Policies and Procedures: 

Another key element of an effective information security program is to 
develop and implement risk-based policies, procedures, and technical 
standards that govern security over an agency's computing environment. 
If properly implemented, policies and procedures should help reduce the 
risk that could come from unauthorized access or disruption of 
services. Technical security standards provide consistent implementing 
guidance for each computing environment. Establishing and documenting 
security policies is important because they are the primary mechanism 
by which management communicates its views and requirements; these 
policies also serve as the basis for adopting specific procedures and 
technical controls. In addition, agencies need to take the actions 
necessary to effectively implement or execute these procedures and 
controls. Otherwise, agency systems and information will not receive 
the protection that should be provided by the security policies and 
controls. 

IRS has developed information security policies, standards, and 
guidelines that generally provide appropriate guidance to personnel 
responsible for securing IRS information systems and data. Yet, we 
noted instances where policies and procedures were inconsistent with 
federal guidance, incomplete, and not consistently implemented. For 
example, IRS's policies and procedures did not always include minimum 
security requirements as outlined in NIST or National Security Agency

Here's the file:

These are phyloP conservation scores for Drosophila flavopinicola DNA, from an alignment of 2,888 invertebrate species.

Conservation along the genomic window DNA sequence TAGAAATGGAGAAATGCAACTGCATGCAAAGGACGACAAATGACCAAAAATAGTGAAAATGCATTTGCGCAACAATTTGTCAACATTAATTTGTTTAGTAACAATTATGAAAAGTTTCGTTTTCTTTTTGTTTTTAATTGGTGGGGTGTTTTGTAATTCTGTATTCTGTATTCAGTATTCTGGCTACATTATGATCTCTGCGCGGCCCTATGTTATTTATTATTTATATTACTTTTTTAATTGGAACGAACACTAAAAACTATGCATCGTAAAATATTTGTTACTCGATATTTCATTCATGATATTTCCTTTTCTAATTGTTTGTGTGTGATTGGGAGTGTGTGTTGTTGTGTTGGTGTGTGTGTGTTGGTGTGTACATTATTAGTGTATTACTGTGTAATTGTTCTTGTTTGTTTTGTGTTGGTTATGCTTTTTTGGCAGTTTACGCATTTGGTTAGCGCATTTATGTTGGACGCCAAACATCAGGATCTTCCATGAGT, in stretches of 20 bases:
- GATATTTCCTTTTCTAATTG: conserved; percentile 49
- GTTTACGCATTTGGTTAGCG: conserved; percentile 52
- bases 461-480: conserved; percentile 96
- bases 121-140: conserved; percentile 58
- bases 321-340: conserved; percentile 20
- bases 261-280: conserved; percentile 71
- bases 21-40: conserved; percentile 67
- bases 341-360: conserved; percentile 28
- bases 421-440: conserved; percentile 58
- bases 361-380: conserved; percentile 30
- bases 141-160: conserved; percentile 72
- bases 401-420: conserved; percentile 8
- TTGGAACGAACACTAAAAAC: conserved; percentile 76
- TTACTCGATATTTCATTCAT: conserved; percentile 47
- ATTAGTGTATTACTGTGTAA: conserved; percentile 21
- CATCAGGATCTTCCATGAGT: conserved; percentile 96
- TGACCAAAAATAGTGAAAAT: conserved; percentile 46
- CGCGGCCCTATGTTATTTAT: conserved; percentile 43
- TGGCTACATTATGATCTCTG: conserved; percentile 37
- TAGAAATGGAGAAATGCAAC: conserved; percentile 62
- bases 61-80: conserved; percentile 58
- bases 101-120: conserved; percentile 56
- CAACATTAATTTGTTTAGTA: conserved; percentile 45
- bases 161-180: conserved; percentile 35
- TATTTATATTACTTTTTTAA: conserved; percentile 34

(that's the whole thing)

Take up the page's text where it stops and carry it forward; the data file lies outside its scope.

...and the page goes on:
(NSA) guidance. To illustrate, password standards, such as password age 
and password history, set in IRS policies are less stringent than those 
strongly encouraged by NIST guidance, and specific requirements for 
certain systems, such as use of superuser accounts and configuration of 
registry keys, do not meet the guidance issued by NSA. In addition, 
IRS's methodology for the certification and accreditation of their 
general support systems is incomplete, with several key sections of it 
missing information or left completely blank. Further, we continue to 
report that IRS has not consistently implemented policies and 
procedures contained in the Law Enforcement Manual and Internal Revenue 
Manual pertaining to network management, user accounts and passwords, 
user rights and file permissions, and other information system 
controls. Without effectively updating these policies to establish 
appropriate minimum security requirements, ensuring that policies and 
procedures are complete, and implementing them, IRS has less assurance